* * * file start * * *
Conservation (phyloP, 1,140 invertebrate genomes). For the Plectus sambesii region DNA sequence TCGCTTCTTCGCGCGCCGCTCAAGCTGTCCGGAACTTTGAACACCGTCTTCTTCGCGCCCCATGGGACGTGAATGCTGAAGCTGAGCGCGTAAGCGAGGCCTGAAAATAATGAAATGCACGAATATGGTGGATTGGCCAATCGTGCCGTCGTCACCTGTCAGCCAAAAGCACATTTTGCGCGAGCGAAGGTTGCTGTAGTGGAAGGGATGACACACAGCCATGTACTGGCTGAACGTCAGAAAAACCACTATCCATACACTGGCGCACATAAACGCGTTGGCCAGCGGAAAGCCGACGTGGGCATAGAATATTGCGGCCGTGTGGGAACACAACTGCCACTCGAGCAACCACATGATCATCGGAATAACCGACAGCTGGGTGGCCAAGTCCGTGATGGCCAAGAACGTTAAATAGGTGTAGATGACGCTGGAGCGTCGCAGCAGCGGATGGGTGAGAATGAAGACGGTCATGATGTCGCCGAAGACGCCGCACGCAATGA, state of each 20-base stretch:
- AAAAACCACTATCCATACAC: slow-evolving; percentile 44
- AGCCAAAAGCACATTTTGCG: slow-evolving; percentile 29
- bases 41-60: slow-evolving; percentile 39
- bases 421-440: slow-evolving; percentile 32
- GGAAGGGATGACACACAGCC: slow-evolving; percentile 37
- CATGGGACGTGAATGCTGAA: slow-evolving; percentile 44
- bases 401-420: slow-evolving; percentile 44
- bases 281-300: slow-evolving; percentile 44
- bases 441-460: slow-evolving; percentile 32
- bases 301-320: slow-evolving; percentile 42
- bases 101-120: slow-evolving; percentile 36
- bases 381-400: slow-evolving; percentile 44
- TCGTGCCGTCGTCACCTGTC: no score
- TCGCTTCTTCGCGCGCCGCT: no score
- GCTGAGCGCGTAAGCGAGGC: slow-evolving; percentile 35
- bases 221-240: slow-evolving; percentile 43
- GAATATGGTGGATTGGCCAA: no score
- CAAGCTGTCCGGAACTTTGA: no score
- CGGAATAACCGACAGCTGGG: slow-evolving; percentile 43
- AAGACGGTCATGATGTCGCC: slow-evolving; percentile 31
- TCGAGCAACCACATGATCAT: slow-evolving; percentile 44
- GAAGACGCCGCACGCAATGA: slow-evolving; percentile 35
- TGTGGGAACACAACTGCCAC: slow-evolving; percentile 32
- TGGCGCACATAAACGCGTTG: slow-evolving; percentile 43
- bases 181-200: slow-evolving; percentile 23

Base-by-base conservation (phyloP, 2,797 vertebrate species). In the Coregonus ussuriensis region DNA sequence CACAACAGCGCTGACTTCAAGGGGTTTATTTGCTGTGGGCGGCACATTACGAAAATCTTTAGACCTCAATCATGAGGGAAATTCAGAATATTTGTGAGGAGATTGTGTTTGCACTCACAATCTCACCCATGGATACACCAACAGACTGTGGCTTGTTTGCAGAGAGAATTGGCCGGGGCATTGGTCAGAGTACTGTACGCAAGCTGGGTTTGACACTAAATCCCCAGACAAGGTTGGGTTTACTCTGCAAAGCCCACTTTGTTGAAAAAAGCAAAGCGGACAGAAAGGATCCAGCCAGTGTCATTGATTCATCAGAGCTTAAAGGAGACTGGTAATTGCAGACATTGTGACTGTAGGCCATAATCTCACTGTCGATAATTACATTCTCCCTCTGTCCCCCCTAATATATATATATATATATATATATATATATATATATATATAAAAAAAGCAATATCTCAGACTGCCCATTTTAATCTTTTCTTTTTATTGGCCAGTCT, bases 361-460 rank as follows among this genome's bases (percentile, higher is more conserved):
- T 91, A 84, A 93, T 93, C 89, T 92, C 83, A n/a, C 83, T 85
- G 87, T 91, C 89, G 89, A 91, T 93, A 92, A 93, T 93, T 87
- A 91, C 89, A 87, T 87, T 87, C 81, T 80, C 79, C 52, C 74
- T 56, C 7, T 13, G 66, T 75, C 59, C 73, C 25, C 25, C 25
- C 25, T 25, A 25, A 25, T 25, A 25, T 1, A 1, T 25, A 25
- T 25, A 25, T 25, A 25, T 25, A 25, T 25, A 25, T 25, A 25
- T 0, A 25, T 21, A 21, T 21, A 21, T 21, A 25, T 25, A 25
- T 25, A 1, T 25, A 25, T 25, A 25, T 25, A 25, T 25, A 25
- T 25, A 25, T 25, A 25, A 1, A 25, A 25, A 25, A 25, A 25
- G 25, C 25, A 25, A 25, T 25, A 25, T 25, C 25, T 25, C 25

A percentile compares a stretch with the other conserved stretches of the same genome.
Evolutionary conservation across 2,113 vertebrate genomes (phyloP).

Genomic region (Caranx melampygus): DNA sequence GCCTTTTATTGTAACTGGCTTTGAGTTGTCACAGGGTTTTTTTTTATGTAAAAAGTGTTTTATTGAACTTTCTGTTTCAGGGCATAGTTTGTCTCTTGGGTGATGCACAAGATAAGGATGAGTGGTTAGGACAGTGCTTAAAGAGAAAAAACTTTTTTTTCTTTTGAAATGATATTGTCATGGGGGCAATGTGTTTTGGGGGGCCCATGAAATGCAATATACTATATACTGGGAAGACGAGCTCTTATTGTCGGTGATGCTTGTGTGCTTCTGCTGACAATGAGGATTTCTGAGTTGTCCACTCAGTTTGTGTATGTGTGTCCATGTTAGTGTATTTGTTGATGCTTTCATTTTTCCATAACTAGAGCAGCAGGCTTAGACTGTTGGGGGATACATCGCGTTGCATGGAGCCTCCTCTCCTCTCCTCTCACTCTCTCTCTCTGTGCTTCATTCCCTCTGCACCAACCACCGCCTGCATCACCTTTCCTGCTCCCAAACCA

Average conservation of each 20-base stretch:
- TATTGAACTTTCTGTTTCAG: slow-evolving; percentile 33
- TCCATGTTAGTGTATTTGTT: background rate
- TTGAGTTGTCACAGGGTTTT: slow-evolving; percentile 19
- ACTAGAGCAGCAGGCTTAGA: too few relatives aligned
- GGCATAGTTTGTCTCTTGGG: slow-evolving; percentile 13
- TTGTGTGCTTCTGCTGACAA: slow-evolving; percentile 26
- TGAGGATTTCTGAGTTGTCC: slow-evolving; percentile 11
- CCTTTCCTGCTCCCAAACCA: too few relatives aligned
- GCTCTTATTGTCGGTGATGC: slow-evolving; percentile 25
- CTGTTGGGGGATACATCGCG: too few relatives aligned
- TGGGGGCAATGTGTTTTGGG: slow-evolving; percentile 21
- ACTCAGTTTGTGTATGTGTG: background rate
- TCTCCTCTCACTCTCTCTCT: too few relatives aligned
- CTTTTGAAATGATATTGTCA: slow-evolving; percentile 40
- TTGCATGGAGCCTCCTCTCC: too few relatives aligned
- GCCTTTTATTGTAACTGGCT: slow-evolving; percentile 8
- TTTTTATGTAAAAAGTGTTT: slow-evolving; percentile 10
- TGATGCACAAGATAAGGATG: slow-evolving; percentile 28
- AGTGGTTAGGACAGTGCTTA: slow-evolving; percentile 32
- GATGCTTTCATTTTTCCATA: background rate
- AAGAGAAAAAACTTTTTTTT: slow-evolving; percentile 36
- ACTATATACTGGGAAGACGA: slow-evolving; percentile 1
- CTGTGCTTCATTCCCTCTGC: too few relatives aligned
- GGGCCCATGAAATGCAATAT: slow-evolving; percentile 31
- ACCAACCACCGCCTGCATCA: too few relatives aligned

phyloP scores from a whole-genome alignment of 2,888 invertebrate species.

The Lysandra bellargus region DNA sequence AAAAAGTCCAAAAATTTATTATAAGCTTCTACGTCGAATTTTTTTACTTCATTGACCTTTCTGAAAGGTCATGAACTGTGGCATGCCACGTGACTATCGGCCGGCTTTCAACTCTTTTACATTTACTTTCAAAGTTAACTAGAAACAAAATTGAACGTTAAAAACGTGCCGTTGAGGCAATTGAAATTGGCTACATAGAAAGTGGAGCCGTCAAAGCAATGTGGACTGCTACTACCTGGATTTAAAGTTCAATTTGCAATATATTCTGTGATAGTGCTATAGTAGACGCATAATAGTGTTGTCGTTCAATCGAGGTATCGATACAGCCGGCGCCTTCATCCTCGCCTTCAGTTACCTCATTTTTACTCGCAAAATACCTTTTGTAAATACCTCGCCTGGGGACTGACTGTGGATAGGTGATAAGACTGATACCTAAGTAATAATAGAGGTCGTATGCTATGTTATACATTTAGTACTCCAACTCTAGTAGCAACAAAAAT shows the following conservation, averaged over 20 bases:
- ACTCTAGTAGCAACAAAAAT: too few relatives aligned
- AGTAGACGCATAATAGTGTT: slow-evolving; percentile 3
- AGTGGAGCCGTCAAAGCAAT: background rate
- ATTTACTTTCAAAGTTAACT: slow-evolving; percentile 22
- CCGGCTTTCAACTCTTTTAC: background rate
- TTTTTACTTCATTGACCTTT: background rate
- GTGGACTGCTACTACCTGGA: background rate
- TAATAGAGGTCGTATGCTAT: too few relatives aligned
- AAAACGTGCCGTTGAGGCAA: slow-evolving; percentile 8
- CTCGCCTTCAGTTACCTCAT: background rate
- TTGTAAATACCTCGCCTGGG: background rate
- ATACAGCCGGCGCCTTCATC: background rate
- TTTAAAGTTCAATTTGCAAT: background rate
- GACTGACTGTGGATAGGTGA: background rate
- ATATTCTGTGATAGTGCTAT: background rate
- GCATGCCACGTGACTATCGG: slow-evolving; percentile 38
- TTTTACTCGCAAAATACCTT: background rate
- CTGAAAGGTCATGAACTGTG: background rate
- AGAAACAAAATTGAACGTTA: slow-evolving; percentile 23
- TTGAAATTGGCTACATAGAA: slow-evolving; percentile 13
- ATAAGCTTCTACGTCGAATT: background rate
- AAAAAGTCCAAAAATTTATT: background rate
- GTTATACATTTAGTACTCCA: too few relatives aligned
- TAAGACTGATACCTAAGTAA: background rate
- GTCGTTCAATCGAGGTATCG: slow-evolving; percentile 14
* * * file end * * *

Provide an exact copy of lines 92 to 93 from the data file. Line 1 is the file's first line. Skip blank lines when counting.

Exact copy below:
- TAAGACTGATACCTAAGTAA: background rate
- GTCGTTCAATCGAGGTATCG: slow-evolving; percentile 14